South Florida is watching for possible tropical storms and heavy rains
A sloppy cloudfall near the Yucatan Peninsula is expected to bring torrential rains to South Florida from Friday through Saturday, whether or not its tropical aspirations come true.
The low-pressure area — fed by the remnants of Agatha and feeding off the warm waters of the western Caribbean Sea — was given a strong chance of developing into the first tropical depression of 2022 by the National Hurricane Center on Wednesday evening.
The system has been dubbed Invest 91L – a designation that triggers a deeper dive into models that examine what the atmosphere is cooking up.
If the system gathers a tropical storm force of winds of 39 mph or more, it would be called Alex. Alex replaced Andrew after the 1992 Cat 5 storm shredded parts of Miami-Dade County. Bonnie is the second name on this year’s list of tropical cyclones.
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“This one definitely picked the right date to show up,” said Miami-based National Weather Service meteorologist Sami Hadid. “The main message to the public is that this system is going to bring lots of heavy rain, and flooding is definitely a possibility.”
Wednesday was the first day of hurricane season, which ends in late November. It’s the first year since 2014 that a named storm hasn’t formed until June 1.
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Hadid warned that the system’s track could alter rain forecasts, but models were more in agreement Wednesday that a trough deepening across the United States would push the soggy side of the disturbance south to Florida.
Tracing the path of a system is difficult without a closed circulation center – which was still missing on Wednesday afternoon.
“Obviously things can change,” Hadid said.
The NWS in Miami has scheduled a special briefing Thursday to update the status of the system.
Palm Beach County could receive between 1.75 and 5.5 inches of rain
Rainfall amounts of up to 7.5 inches at the far southern tip of Florida are possible, with Palm Beach County reaching between 1.75 and 5.5 inches.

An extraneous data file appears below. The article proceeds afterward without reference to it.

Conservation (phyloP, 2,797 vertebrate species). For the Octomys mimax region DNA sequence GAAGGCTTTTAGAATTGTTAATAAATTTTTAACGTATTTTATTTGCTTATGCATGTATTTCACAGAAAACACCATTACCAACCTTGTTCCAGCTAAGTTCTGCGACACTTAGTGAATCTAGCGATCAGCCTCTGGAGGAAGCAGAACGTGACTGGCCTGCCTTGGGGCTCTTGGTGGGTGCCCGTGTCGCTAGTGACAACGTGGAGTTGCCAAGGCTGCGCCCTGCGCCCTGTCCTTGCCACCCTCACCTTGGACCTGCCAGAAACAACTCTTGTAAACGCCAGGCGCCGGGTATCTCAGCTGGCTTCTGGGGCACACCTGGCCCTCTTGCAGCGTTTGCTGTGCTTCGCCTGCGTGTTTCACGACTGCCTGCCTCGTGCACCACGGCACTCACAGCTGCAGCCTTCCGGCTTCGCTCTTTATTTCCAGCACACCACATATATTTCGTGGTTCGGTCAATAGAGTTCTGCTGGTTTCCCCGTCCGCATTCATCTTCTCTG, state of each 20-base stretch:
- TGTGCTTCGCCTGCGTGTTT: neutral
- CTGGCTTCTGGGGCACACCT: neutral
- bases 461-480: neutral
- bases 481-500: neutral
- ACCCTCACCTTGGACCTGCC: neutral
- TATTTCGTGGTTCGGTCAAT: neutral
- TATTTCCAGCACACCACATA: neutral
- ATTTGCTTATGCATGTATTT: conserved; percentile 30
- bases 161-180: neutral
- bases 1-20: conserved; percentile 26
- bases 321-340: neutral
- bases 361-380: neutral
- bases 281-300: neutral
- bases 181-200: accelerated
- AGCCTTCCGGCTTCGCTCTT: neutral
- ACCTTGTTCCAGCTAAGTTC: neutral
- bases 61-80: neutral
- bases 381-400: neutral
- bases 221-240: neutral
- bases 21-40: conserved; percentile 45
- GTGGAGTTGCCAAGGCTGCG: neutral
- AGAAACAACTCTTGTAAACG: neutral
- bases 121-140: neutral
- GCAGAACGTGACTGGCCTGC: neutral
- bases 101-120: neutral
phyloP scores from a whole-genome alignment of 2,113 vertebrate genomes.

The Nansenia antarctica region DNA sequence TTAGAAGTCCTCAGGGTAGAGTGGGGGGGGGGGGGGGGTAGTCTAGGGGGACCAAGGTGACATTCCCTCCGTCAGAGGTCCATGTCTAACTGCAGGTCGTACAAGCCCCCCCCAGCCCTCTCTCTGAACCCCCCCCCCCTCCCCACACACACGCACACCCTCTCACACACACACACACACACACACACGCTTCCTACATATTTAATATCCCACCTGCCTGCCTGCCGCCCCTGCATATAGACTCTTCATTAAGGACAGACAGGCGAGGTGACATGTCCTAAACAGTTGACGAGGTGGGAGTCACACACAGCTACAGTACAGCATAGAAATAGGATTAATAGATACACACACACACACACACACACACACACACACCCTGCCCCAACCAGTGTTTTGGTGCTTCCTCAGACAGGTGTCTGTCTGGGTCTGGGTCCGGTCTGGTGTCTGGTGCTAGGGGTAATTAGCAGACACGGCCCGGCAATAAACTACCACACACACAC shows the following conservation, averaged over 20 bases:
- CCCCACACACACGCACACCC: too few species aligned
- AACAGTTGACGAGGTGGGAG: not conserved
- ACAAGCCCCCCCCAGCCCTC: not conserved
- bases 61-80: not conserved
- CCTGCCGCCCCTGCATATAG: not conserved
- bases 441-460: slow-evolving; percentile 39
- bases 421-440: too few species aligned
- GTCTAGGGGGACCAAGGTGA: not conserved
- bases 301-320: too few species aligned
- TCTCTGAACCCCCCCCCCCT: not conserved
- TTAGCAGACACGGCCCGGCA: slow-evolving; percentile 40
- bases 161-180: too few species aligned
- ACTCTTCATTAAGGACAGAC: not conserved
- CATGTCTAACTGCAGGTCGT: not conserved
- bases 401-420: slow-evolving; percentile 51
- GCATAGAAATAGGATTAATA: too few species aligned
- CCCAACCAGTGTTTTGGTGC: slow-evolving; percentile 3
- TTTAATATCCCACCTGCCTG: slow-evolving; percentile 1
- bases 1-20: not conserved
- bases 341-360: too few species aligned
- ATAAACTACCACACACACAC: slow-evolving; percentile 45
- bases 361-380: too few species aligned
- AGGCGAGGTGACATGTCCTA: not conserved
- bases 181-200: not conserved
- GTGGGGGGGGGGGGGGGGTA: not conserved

A second area monitored by the hurricane center is about 150 miles northeast of the Bahamas. It has a 10% chance of development when moving east-northeast towards the sea.
Agatha, a Category 2 Pacific hurricane that made landfall in Mexico, dissipated over land on Tuesday. If it had kept its circulation closed and remained a cyclone as it entered the Caribbean Sea, Hadid said he would have kept the Agatha name.
Other systems made similar unsuccessful attempts to retain their names as they crossed from the Pacific to the Atlantic or vice versa. Major Hurricane Grace in 2021 hit Mexico, fizzled out and became Tropical Storm Marty in the Pacific. Category 1 Hurricane Nana in 2020 hit Belize, dissipated and became Tropical Storm Julio in the Pacific.
“These ‘cross storms’ happen from time to time, it’s certainly not unprecedented,” said Brian McNoldy, a senior research associate at the University of Miami, in his Tropical Atlantic Update blog.
Forecasters believe 91L will become a tropical storm after crossing Florida
AccuWeather forecasters are optimistic about 91L’s development, calling for it to become a tropical storm after crossing Florida and entering the Atlantic Ocean before continuing northeast. Jeff Masters, a meteorologist who writes for Yale Climate Connections and co-founder of Weather Underground, agrees the odds of turning into a tropical storm increase after the system crosses Florida, he said in his column on Wednesday. .
Above-average water temperatures and weakening wind shear in the path of the system could contribute to its strengthening.
The development could also be aided by the globe-trotting Madden-Julian Oscillation – an area storm that circles the Earth and is currently causing a stir in the western Atlantic.
Hadid said while lightning shouldn’t be a threat with the impending rains, tornadoes could occur in the soggy tumult.
“People should make sure their weather alerts are turned on,” Hadid said. “Obviously there will be gusty to gusty conditions, including possible gusts of tropical storm force.”